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Mauritius: MV Wakashio Oil Spill - Aug 2020

Estado
Pasado
Países
Mauricio
Tipos de desastres
Desastre tecnológico

On 25 July 2020, a bulk carrier vessel, MV Wakashio, ran aground on the reef of Point d’Esny, off the coast of Mauritius. The vessel was carrying nearly 4,200 metric tons (MT) of fuel, including low-sulphur fuel oil (3,894 MT), diesel (207 MT) and lubricant oil (90 MT). The ship is located near ecologically sensitive and important areas, including the Point d’Esny Wetlands, Ile aux Aigrettes Nature Reserve, Blue Bay Marine Area, Mahebourg Fishing Reserves, barachois (coastal lagoons) and mangroves. The Point d’Esny Wetlands are designated as a site of international importance under the Convention on Wetlands (‘Ramsar Convention’). The Nagashiki Shipping Co. Ltd, which owns and manages the vessel, told media in an emailed statement that “due to bad weather and constant pounding over the past few days, the starboard side bunker tanker has been breached and an amount of fuel oil has escaped into the sea.” Preliminary satellite analysis conducted by UNOSAT found that the shipwreck location was approximately 2 kilometres from the shore at Point d’Esny and that 0.23km2 oil spill was observed by 6 August. Prime Minister Pravind Jugnauth has declared a “state of environmental emergency” and said that the sinking of the boat “represents a danger” for the people of Mauritius. The country’s approximately 1.3 million inhabitants rely heavily on tourism, which has already been hard-hit by the COVID-19 pandemic in 2020. (OCHA, 8 Aug 2020)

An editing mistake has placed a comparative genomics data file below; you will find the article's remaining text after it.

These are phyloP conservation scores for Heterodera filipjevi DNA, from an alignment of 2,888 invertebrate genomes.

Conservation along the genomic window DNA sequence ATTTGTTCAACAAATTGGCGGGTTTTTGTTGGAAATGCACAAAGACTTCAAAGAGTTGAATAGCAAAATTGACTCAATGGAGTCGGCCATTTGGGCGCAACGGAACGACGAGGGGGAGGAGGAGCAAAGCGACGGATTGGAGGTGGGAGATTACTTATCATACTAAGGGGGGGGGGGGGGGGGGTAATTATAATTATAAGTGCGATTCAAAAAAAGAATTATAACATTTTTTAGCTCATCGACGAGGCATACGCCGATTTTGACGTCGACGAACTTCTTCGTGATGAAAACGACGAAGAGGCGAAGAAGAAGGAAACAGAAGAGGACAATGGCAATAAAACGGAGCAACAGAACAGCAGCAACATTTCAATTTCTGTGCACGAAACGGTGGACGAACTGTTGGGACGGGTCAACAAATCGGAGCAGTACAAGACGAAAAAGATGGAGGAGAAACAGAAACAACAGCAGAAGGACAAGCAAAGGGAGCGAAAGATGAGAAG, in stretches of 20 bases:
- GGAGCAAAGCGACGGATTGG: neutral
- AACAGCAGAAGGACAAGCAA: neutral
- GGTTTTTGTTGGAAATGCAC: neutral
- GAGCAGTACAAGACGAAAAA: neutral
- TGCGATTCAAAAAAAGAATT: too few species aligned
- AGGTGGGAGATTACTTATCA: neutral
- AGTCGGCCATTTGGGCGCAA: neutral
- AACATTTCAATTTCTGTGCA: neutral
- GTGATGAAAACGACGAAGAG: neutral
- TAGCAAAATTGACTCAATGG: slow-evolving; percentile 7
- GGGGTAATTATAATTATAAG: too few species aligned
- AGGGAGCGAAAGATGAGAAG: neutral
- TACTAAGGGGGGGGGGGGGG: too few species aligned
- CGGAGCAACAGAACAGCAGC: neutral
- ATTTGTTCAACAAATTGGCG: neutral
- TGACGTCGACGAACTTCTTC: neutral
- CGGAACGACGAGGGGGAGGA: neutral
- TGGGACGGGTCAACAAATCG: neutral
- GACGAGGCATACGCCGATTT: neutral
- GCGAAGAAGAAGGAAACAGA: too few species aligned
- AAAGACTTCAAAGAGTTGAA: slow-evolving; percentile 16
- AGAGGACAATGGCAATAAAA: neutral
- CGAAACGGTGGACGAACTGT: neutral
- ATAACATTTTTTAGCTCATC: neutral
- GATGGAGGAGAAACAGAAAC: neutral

Cracks on the hull of MV Wakashio have continued to worsen and there remains a high likelihood that the bulk carrier will break-up. There are also concerns regarding the impact the oil spill will have on Mauritius’ unique ecosystems, including Blue Bay Marine Park, Pointe d’Esny Wetland and Ile aux Aigrettes Nature Reserve and wildlife. Reports indicate that the oil is likely to drift northwards, with sightings as far north as Bambous Virieux. Many people in the affected areas rely on fishing for their livelihoods, which will be impacted by the oil spill. Others rely on the tourism industry which was affected by the COVID-19 pandemic and now must contend with a second significant setback. (OCHA, 13 Aug 2020)